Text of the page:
Inactivation of murine leukaemia virus by exposure to visible light
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Prolonged storage of murine leukaemia virus in ambient light leads to a loss of infectivity. Particle integrity and envelope incorporation are unaffected; rather, the defect is functional and intrinsic to the viral core. Light in the violet part of the visible spectrum (wavelength 420-430 nm) is responsible for virus inactivation. Reduced reverse transcriptase-dependent cDNA generation post-entry accounts for the loss in infectivity and is likely due to a polymerase processivity defect. The virion-associated reverse transcription complex is thus photolabile. The phenomenon could be important in certain experimental situations, notably at elevated temperatures or when exposure to light is extensive. Additionally, our study suggests that the reverse transcription complex is a suitable target for an anti-retroviral strategy; identification of the nature of the lesion and the mechanism of its induction may inform the design of novel inhibitors. (c) 2005 Elsevier Inc. All rights reserved.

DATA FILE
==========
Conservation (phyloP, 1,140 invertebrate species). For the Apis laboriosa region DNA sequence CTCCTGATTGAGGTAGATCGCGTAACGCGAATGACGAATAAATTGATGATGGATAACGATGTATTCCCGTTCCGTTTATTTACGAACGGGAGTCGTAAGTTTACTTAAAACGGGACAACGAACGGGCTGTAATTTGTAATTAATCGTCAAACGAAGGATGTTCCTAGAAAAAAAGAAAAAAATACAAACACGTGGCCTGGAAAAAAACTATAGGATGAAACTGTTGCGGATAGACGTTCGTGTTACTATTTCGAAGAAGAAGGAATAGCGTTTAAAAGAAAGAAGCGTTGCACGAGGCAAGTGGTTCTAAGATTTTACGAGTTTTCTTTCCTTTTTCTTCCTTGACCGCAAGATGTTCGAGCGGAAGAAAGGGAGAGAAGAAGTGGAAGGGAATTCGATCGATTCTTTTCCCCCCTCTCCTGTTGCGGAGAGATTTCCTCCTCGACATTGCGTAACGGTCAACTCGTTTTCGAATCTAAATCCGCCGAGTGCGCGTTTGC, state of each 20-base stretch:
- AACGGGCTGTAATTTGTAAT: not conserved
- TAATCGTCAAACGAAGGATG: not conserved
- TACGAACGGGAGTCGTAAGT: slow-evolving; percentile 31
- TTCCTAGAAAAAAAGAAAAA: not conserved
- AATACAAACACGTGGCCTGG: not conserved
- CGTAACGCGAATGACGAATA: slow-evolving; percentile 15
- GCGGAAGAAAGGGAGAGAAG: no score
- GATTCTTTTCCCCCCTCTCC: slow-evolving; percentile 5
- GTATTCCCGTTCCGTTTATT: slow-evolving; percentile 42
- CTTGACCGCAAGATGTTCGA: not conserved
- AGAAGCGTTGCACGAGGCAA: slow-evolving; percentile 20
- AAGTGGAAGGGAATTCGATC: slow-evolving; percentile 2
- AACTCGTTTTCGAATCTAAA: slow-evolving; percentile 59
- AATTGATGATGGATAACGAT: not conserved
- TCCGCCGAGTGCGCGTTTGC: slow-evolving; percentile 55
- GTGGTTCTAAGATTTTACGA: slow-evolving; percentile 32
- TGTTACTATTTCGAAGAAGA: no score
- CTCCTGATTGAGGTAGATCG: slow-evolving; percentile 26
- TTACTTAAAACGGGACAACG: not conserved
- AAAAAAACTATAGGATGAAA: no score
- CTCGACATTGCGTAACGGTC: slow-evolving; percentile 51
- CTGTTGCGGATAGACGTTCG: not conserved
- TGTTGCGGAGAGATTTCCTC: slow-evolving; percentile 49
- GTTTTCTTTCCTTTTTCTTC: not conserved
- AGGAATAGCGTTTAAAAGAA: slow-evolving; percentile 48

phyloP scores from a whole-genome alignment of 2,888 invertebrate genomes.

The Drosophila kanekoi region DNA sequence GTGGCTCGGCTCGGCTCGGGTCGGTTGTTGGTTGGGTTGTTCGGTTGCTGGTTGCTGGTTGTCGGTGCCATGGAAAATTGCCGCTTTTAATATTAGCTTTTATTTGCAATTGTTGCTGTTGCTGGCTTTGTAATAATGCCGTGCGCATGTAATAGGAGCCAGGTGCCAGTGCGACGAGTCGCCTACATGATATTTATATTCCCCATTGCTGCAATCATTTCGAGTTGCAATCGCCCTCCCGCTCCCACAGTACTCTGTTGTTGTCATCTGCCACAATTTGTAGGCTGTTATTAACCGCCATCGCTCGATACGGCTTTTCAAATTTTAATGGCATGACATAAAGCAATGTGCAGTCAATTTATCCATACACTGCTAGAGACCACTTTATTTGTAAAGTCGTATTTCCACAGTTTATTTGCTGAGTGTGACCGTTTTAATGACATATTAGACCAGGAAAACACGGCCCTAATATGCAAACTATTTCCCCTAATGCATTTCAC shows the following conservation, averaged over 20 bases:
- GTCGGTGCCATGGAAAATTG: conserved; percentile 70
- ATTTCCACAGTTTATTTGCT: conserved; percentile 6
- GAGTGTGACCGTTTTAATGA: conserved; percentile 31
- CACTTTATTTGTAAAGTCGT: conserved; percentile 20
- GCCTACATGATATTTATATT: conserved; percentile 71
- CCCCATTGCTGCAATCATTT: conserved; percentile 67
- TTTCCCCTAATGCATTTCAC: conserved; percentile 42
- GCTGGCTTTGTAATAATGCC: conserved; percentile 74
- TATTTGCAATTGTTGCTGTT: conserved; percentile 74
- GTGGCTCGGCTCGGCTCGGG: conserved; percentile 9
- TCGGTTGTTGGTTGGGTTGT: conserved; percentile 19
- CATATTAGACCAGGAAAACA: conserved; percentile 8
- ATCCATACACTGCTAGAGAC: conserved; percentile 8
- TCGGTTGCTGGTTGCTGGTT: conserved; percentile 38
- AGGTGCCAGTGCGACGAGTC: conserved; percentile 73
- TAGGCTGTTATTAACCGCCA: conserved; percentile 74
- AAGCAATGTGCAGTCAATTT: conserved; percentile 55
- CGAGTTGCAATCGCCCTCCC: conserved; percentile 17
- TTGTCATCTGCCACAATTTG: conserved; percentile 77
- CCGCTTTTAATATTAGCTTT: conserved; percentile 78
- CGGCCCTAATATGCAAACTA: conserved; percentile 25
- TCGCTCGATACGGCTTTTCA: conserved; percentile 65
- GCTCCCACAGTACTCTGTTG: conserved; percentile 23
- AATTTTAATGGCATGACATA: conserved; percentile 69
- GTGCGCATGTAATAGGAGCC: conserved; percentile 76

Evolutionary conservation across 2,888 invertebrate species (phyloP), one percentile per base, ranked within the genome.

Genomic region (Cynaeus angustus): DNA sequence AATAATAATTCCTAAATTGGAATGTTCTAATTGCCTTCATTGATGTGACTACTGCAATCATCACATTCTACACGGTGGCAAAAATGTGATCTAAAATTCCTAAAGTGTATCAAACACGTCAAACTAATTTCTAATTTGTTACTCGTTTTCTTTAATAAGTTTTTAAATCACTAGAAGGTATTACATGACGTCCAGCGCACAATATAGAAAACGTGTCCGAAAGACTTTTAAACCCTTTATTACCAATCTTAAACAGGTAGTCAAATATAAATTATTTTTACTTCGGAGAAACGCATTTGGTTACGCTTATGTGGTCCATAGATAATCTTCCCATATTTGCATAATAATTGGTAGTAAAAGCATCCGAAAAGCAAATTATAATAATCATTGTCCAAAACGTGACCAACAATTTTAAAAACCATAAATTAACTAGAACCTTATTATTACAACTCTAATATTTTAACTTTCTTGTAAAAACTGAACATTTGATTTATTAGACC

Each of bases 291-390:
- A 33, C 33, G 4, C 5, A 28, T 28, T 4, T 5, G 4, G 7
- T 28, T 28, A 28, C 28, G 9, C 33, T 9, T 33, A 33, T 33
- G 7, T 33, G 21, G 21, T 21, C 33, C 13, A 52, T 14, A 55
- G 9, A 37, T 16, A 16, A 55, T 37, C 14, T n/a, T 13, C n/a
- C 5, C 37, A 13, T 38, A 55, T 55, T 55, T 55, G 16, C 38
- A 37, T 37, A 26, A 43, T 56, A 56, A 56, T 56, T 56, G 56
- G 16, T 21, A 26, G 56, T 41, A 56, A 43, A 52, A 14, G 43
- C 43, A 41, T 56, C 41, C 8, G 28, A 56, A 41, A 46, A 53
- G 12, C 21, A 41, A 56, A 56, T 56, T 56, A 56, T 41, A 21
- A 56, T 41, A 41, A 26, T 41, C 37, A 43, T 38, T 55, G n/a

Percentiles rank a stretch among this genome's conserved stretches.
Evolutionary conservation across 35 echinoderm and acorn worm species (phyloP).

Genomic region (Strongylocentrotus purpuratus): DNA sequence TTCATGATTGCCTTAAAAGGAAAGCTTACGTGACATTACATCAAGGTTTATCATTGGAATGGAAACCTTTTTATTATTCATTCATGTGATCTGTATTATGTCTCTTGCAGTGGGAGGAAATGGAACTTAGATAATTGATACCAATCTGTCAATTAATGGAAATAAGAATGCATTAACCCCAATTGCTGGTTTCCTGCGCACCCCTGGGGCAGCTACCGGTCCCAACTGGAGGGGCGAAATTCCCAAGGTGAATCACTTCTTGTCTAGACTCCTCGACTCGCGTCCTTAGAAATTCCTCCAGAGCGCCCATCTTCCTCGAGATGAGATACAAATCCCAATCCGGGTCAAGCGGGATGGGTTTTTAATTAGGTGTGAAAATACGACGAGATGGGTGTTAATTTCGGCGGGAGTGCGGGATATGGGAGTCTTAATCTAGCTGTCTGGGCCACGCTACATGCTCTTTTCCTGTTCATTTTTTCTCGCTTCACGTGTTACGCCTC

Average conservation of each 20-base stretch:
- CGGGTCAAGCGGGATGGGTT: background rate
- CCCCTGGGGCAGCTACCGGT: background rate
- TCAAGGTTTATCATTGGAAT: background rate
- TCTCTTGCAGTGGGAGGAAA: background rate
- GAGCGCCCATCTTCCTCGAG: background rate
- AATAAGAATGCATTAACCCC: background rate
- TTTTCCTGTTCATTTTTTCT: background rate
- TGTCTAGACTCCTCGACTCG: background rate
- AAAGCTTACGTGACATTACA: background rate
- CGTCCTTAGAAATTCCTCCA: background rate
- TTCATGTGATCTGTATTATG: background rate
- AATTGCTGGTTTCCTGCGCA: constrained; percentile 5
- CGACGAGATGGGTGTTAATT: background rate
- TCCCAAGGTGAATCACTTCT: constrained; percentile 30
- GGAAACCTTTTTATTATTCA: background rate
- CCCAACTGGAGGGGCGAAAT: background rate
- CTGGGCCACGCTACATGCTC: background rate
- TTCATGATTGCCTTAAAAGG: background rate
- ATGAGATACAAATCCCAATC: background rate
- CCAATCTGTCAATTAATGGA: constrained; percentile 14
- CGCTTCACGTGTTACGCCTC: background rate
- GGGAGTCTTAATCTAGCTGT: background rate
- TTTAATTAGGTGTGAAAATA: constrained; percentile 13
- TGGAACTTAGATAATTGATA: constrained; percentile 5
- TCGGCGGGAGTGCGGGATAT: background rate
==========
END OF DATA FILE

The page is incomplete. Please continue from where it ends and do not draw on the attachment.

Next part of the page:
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VIROLOGY, 2005, 341 pp. 321 - 329